Norway is a constitutional monarchy, with full parliamentary democracy. Executive power is vested formally in the King, but is exercised through the government. There are general elections every four years for the 165 seats in the national assembly, the Storting. The 19 counties and 435 municipalities also have an extensive system of local government. The monarchy holds a strong position in Norway, not least on account of the admirable fulfilment of its functions, firstly by King Haakon VII, (1872 - 1957) who became king in 1905 after a referendum following the dissolution of the union with Sweden, and subsequently by his son King Olav V (1903 - 1991). Public expressions of gratitude and affection were particularly strong when King Olav V died. The present king, Harald V, is carrying on the royal traditions and working procedures of his father and grandfather.

Business and industry

The Norwegian economy has undergone major structural changes over the last decade with a decline in traditional industries and manufacturing and increases in the service sector and oil-related and advanced industries, such as engineering and data technology. Foreign trade amounts to approximately 45 per cent of Norway's GDP. Access to the rich supply of hydroelectric power from Norwegian waterfalls gives a large part of the Norwegian industry its competitive edge on international markets. Hydropower is an important industry in itself (accounting for 3.6 per cent of the GDP in 1992). Service industries make up around 34.8 per cent of the GDP.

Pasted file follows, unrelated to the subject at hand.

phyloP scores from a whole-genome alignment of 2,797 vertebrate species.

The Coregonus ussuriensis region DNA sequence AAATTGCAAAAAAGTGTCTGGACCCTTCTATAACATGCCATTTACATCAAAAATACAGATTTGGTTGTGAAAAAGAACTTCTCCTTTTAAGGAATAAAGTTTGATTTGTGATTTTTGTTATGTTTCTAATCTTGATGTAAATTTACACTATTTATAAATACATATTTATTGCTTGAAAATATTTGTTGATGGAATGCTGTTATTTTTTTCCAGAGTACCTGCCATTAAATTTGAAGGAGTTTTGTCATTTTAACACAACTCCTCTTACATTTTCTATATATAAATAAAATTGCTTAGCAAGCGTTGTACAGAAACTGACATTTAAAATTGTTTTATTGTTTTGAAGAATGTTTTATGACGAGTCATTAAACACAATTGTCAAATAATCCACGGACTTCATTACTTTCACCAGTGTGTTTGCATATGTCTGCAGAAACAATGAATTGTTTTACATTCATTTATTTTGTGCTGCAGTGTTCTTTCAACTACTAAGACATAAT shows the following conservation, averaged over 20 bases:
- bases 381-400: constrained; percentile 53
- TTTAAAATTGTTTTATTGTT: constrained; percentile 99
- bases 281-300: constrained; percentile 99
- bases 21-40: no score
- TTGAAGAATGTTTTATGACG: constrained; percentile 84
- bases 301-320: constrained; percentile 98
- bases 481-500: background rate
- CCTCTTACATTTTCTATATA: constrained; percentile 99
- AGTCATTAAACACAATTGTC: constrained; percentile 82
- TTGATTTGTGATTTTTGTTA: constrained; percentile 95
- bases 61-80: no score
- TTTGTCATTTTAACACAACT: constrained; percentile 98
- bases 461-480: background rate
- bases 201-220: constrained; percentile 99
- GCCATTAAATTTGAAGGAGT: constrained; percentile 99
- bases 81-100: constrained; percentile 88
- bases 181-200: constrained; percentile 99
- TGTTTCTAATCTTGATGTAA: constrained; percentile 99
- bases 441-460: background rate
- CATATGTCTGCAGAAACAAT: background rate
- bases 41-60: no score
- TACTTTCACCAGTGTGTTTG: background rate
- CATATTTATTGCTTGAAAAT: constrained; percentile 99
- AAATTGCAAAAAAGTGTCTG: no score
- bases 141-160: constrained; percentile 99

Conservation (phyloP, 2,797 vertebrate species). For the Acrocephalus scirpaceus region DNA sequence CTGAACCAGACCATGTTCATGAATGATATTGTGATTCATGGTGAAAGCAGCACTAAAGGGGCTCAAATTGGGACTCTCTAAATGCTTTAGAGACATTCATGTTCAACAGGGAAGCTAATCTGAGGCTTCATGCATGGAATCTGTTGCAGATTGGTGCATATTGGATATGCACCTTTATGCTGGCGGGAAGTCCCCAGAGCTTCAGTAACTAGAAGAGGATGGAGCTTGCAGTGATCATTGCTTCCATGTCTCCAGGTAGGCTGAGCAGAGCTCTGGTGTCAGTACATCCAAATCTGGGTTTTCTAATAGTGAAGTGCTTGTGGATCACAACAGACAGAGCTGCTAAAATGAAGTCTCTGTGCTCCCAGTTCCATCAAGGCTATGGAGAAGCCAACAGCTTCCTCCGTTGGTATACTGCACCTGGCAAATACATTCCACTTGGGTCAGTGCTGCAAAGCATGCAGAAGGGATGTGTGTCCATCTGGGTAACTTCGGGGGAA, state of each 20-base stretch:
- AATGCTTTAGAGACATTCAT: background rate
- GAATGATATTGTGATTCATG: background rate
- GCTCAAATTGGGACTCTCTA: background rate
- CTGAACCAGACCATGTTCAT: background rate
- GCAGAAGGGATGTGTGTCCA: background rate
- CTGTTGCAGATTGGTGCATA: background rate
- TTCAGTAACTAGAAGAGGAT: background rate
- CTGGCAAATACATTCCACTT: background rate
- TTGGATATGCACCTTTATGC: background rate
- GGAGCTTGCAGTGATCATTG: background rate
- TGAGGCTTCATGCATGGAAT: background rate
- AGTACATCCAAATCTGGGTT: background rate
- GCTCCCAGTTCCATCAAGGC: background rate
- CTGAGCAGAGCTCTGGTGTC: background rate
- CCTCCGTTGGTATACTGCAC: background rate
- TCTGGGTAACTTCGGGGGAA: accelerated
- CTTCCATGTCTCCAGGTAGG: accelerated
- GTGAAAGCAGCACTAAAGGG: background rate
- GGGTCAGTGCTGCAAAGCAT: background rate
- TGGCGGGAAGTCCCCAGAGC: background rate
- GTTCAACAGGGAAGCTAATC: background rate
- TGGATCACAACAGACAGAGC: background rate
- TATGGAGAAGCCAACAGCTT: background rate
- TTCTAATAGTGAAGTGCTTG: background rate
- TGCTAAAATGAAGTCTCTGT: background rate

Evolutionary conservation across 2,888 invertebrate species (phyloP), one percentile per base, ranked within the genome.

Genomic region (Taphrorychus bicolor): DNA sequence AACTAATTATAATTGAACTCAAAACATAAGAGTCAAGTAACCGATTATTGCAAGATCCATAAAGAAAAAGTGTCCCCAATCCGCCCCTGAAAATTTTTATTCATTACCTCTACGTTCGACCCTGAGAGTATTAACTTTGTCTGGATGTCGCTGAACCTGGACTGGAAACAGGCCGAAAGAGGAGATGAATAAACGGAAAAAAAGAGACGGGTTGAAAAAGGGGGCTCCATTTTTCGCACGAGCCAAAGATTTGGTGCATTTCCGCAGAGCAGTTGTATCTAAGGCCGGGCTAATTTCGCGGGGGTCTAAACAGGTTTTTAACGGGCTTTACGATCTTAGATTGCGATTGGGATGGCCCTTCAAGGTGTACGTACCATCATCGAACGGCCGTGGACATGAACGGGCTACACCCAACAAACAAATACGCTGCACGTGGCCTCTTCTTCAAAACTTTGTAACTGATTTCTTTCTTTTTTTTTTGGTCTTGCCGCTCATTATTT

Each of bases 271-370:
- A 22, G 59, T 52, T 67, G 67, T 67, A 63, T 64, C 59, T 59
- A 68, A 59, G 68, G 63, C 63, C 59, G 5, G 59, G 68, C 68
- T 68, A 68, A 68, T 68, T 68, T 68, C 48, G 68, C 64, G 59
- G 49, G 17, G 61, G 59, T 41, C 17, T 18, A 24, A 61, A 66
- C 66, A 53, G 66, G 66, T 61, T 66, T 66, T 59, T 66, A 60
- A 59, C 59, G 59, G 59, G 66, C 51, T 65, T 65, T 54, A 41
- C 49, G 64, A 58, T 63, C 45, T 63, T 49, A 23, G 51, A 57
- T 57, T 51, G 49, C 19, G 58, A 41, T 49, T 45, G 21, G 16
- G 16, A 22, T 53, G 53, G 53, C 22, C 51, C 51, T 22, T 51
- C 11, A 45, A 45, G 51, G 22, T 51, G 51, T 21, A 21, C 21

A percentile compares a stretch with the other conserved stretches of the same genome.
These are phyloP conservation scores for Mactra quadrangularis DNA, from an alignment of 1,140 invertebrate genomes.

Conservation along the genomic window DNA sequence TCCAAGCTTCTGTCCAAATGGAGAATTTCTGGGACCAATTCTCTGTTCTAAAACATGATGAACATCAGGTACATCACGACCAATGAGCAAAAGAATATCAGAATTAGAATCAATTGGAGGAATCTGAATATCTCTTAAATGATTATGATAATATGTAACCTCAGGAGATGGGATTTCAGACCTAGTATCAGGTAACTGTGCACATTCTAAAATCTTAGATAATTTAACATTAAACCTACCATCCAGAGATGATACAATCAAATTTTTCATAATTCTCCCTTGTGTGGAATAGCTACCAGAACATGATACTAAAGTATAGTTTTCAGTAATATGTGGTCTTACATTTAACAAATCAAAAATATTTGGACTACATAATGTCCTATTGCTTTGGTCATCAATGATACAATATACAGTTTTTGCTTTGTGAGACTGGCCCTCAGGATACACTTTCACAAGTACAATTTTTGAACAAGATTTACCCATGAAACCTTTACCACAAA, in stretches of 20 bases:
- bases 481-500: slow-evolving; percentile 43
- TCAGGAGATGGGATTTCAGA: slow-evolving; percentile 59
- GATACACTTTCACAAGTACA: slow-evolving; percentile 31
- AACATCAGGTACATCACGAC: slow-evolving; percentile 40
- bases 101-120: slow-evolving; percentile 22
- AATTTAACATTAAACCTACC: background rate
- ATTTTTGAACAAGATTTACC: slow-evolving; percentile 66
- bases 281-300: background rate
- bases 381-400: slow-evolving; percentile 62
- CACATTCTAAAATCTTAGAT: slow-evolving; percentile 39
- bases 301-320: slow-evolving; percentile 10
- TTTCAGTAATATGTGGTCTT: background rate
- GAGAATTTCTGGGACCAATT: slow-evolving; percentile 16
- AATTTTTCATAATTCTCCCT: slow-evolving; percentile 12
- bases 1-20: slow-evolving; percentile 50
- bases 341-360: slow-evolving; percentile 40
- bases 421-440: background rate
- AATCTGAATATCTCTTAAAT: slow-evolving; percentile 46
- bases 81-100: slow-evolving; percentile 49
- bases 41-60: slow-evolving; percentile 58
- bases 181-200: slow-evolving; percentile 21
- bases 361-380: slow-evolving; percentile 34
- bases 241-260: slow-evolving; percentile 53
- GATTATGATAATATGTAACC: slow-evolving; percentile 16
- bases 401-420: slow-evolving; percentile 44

The Gross Domestic Product (GDP) in Norway expanded at an annual rate of 0.90 percent in the last quarter. Norway Gross Domestic Product is worth 450 billion dollars or 0.73% of the world economy, according to the World Bank. The Norwegian economy features a combination of free market activity and government intervention. The government controls key areas, such as the vital petroleum sector, through large-scale state enterprises. The country is richly endowed with natural resources - petroleum, hydropower, fish, forests, and minerals - and is highly dependent on the petroleum sector, which accounts for nearly half of exports and over 30% of state revenue.